A key benefit of Codelabs at Google I/O was that any questions you had or if you wanted to learn more about the tech a Google engineer was on hand to have a chat or answer any questions.
All stations in the the Codelabs area were kitted out with a computer with the newest Android technologies such as Android Studio 3.0 Beta and the developer’s preview of Android O (all available to download and use by developers), each connected to a device, typically a Pixel.
Developers were able to explore the new Android Architecture based on lifecycle-aware components, introducing LiveData as a key component, and also learn things that they may not get to work with on a day to day basis, such as Tensor Flow and Android Things.
For the non-attendees, all Codelabs and proofs of concept can be found here.
While there was some activity available for non-attendees it was important to be on-site for the workshop on Android Things, for two main reasons;
- Firstly, all the necessary hardware was available to try out such as different types of boards including add-on boards with buttons and leads, like Rainbow HAT.
- Secondly, we were given the Android Things starter kit containing a i.MX 7Dual board, several modules like camara and screen, and all the necessary tools to continue learning and working with the platform.
Developers also had the chance to play with a Android Things powered device, that took a photograph of a person, if the person was smiling it would dispense some candy for them. The image scan and recognition was made through machine learning, a collision of great technology.
As per the Android Things Codelab there were other tasks that developers had to complete including programming a Google Assistant and Android Things powered box to play Number Genie. Through Google Assistant it was possible to program Actions on Google to access the game, and then start a new match in which you have to guess the number the machine has thought for you.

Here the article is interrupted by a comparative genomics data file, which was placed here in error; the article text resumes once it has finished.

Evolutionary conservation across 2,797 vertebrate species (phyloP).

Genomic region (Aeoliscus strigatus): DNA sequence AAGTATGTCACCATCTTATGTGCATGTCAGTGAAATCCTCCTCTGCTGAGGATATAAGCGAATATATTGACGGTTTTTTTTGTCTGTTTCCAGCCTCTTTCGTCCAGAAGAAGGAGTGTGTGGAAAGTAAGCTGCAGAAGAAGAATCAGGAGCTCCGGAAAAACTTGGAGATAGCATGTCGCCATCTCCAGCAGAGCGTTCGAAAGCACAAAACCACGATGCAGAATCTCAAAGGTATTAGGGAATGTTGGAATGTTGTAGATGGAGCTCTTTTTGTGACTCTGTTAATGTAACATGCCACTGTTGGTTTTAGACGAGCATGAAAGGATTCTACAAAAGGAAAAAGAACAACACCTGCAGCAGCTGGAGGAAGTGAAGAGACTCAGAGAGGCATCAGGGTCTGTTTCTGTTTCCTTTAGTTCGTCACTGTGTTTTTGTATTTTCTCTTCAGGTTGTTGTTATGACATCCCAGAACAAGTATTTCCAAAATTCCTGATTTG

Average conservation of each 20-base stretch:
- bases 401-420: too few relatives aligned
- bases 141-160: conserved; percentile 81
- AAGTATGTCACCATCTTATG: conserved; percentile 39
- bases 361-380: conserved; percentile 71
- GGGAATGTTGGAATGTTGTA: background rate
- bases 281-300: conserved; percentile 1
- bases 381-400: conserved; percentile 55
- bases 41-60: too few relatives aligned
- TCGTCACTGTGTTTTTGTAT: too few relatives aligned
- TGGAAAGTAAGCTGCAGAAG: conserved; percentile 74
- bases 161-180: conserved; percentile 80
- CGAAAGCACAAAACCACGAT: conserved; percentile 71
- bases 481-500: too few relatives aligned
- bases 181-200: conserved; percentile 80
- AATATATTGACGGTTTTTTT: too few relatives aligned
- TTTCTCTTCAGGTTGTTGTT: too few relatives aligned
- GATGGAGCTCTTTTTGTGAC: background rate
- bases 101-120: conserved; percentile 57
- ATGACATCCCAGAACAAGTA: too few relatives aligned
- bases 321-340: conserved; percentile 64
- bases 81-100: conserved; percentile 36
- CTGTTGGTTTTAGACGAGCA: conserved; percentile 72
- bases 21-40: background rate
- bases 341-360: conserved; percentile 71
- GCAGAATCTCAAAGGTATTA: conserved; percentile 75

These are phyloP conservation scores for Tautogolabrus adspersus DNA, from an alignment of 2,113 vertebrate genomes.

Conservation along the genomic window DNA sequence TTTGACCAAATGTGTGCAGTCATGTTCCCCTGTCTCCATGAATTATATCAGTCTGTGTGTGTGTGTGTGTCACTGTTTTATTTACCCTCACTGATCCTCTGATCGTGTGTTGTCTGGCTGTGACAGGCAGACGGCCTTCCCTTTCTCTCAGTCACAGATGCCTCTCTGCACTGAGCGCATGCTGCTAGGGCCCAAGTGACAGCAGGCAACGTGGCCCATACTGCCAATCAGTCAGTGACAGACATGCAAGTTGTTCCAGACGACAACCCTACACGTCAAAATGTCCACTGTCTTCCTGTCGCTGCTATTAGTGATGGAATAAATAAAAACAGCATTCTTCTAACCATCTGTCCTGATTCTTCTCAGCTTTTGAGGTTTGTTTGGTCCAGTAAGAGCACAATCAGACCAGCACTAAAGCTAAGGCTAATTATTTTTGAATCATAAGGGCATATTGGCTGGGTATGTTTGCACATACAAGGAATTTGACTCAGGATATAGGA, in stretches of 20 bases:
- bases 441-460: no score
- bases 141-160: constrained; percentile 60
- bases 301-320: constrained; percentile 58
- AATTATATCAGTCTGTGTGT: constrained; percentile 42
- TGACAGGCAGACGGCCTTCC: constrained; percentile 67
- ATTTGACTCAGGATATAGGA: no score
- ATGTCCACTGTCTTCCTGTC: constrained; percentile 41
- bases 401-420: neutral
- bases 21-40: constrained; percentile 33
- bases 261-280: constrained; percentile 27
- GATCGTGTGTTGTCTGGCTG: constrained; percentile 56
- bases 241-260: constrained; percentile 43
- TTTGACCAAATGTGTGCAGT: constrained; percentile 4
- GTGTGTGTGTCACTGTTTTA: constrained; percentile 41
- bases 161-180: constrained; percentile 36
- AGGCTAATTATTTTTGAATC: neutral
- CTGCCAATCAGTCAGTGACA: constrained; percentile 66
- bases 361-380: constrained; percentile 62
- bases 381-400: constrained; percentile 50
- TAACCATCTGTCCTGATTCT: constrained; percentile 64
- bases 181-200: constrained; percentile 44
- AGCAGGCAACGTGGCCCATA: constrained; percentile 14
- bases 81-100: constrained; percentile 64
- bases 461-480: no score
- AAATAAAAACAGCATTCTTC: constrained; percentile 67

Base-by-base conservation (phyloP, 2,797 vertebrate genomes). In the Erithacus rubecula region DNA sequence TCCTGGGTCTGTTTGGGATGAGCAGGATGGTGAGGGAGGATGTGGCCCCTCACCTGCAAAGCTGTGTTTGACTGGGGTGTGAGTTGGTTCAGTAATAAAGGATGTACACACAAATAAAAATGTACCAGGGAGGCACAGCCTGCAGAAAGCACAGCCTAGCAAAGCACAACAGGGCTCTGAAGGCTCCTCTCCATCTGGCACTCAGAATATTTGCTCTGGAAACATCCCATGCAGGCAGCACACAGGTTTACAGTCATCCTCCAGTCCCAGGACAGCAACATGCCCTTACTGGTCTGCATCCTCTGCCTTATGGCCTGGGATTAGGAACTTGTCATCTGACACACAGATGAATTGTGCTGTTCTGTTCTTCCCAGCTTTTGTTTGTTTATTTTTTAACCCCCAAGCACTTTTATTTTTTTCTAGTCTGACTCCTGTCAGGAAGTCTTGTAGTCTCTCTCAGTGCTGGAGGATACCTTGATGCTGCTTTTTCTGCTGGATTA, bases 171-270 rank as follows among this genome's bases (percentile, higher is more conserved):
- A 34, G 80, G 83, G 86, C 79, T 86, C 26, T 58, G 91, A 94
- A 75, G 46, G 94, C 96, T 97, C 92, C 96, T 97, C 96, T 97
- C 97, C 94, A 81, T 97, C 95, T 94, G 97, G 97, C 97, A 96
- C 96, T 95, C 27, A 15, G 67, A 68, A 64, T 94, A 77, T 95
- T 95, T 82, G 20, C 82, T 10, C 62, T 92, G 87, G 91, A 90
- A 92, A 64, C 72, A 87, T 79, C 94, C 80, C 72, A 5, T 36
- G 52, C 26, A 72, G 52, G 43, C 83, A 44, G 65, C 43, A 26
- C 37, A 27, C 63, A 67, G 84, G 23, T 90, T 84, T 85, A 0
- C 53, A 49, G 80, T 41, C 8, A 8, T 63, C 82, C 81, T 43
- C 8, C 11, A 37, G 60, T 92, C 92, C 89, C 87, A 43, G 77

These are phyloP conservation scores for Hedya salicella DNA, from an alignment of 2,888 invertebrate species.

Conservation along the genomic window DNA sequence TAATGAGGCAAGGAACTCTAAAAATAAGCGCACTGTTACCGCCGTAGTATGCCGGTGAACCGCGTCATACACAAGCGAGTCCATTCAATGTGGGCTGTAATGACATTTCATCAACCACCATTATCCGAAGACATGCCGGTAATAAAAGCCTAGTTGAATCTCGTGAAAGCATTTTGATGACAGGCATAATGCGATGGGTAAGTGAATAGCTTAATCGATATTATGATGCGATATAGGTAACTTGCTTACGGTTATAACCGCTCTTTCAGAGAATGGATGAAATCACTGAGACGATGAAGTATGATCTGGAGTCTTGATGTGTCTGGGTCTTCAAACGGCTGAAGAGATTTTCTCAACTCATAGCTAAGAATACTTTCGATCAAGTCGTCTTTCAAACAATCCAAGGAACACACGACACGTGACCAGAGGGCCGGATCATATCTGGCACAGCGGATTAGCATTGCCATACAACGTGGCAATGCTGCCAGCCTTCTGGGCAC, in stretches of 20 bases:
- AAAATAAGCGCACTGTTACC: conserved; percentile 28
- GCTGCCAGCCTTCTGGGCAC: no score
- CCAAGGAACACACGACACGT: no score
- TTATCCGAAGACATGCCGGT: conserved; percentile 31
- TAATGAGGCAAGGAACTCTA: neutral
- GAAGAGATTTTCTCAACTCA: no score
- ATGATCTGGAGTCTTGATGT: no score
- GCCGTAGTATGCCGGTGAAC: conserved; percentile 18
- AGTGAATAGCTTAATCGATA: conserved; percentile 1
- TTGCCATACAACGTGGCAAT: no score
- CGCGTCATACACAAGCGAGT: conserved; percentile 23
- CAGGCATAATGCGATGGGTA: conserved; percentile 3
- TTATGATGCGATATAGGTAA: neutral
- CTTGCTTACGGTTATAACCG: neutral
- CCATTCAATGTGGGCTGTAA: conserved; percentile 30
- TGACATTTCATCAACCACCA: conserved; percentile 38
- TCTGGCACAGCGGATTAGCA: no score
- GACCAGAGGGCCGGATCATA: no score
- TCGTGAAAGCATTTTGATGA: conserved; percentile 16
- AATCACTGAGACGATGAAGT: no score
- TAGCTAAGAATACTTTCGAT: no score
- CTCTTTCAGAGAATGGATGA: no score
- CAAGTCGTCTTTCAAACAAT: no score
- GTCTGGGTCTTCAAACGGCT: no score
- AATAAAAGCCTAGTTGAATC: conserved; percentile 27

There was various tents around Google IO where developers showed off things they had built using Google Technology. In many of the tents, projects were done by non Google developers, who just wanted to show off cool stuff they had made, and most of the projects were available open source.
- IoT Tent - Internet of Things tent, showed experiences using Android Auto, Android Things, Android TV, Cast, Assistant, Home, Nest
- Assistant Tent - Showed many different implementations using the Google Assistant
- Android Platforms Tent - Instant Apps, Android Wear, Android Auto, Play Console. Play Award Winners were also here.
- Accessibility For Android Tent - More about Accessibility for Android, Chrome, Voice.
- VR Tent - Showed off Daydream and Tango
- Google Maps & Mobile Web Tent - Google Maps and Mobile Web implementations, including Progressive Web Apps, AMP, Payments, Device Frameworks
- Firebase Tent - Showed off different applications that integrated with Firebase
Due to the fast pace nature of the event, going between talks filled up most of the day, so it was tricky to get around to everything. The most interesting tents were the IOT and Assistant tents. These were the tents that had the most non Google developed applications, so it was great to see people putting the great technology Google make to good use.
One of the tents showed off the new Cloud TPU system that Google created for improving machine learning.
Another had a Quick Draw application; a multiplayer game where 3 people had to draw something specific on their tablets and Google's Image Recognition System had to correctly guess the image. The winner was then declared after a minute of drawing. It showed off how well their work in image recognition has come since last year.
Another great demo had several items up on poles. It used a phone to detect the image you were looking at, then using image recognition detected the item which then, using Google Assistant, created a song based around that item.
With so much going on it was a fantastic week which we will come back with so many learnings that we are looking forward to applying to real life over the coming months. Until next year Goolge I/O, it's been a blast!
Travelport Digital’s Alejandra Stamato, Andrew O’Hart, Isabel Porto and Shane Murphy all attended Google IO 2017 and reflected on all the developments and learnings from their week in Mountain View.